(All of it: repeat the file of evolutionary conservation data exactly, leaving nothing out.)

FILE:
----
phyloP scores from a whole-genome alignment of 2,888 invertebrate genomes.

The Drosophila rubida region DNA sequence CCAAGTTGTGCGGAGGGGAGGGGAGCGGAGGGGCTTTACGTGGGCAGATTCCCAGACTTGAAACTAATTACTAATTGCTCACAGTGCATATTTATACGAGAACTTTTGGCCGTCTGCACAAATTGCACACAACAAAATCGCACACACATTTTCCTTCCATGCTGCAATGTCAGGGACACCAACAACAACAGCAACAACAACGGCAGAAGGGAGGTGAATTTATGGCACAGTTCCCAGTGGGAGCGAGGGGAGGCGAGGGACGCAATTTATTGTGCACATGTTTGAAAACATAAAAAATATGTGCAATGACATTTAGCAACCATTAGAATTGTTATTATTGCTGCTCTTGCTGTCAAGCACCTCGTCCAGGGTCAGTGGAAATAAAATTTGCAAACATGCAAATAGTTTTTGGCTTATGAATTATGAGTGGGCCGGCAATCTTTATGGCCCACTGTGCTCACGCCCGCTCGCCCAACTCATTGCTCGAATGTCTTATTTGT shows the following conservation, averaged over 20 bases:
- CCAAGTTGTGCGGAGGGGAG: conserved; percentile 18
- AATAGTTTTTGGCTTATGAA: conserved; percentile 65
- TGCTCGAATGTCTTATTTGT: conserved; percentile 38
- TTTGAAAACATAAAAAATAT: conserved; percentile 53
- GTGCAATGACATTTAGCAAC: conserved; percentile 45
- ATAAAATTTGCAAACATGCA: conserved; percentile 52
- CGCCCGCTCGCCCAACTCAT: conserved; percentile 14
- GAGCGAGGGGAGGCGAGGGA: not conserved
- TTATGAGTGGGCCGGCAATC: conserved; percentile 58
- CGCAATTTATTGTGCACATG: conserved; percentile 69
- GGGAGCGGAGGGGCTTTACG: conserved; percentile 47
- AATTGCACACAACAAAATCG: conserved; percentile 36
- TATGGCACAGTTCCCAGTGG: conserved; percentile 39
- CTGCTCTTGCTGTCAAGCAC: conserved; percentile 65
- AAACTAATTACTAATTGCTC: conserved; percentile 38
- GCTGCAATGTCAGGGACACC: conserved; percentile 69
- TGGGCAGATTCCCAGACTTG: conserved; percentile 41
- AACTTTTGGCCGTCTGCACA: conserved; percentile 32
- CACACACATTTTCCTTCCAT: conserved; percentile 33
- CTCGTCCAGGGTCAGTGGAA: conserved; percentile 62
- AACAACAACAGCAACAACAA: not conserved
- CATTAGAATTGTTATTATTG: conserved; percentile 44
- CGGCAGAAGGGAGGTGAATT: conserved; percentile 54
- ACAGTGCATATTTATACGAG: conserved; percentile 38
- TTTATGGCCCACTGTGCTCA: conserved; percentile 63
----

phyloP scores from a whole-genome alignment of 2,888 invertebrate genomes.

The Drosophila rubida region DNA sequence CCAAGTTGTGCGGAGGGGAGGGGAGCGGAGGGGCTTTACGTGGGCAGATTCCCAGACTTGAAACTAATTACTAATTGCTCACAGTGCATATTTATACGAGAACTTTTGGCCGTCTGCACAAATTGCACACAACAAAATCGCACACACATTTTCCTTCCATGCTGCAATGTCAGGGACACCAACAACAACAGCAACAACAACGGCAGAAGGGAGGTGAATTTATGGCACAGTTCCCAGTGGGAGCGAGGGGAGGCGAGGGACGCAATTTATTGTGCACATGTTTGAAAACATAAAAAATATGTGCAATGACATTTAGCAACCATTAGAATTGTTATTATTGCTGCTCTTGCTGTCAAGCACCTCGTCCAGGGTCAGTGGAAATAAAATTTGCAAACATGCAAATAGTTTTTGGCTTATGAATTATGAGTGGGCCGGCAATCTTTATGGCCCACTGTGCTCACGCCCGCTCGCCCAACTCATTGCTCGAATGTCTTATTTGT shows the following conservation, averaged over 20 bases:
- CCAAGTTGTGCGGAGGGGAG: conserved; percentile 18
- AATAGTTTTTGGCTTATGAA: conserved; percentile 65
- TGCTCGAATGTCTTATTTGT: conserved; percentile 38
- TTTGAAAACATAAAAAATAT: conserved; percentile 53
- GTGCAATGACATTTAGCAAC: conserved; percentile 45
- ATAAAATTTGCAAACATGCA: conserved; percentile 52
- CGCCCGCTCGCCCAACTCAT: conserved; percentile 14
- GAGCGAGGGGAGGCGAGGGA: not conserved
- TTATGAGTGGGCCGGCAATC: conserved; percentile 58
- CGCAATTTATTGTGCACATG: conserved; percentile 69
- GGGAGCGGAGGGGCTTTACG: conserved; percentile 47
- AATTGCACACAACAAAATCG: conserved; percentile 36
- TATGGCACAGTTCCCAGTGG: conserved; percentile 39
- CTGCTCTTGCTGTCAAGCAC: conserved; percentile 65
- AAACTAATTACTAATTGCTC: conserved; percentile 38
- GCTGCAATGTCAGGGACACC: conserved; percentile 69
- TGGGCAGATTCCCAGACTTG: conserved; percentile 41
- AACTTTTGGCCGTCTGCACA: conserved; percentile 32
- CACACACATTTTCCTTCCAT: conserved; percentile 33
- CTCGTCCAGGGTCAGTGGAA: conserved; percentile 62
- AACAACAACAGCAACAACAA: not conserved
- CATTAGAATTGTTATTATTG: conserved; percentile 44
- CGGCAGAAGGGAGGTGAATT: conserved; percentile 54
- ACAGTGCATATTTATACGAG: conserved; percentile 38
- TTTATGGCCCACTGTGCTCA: conserved; percentile 63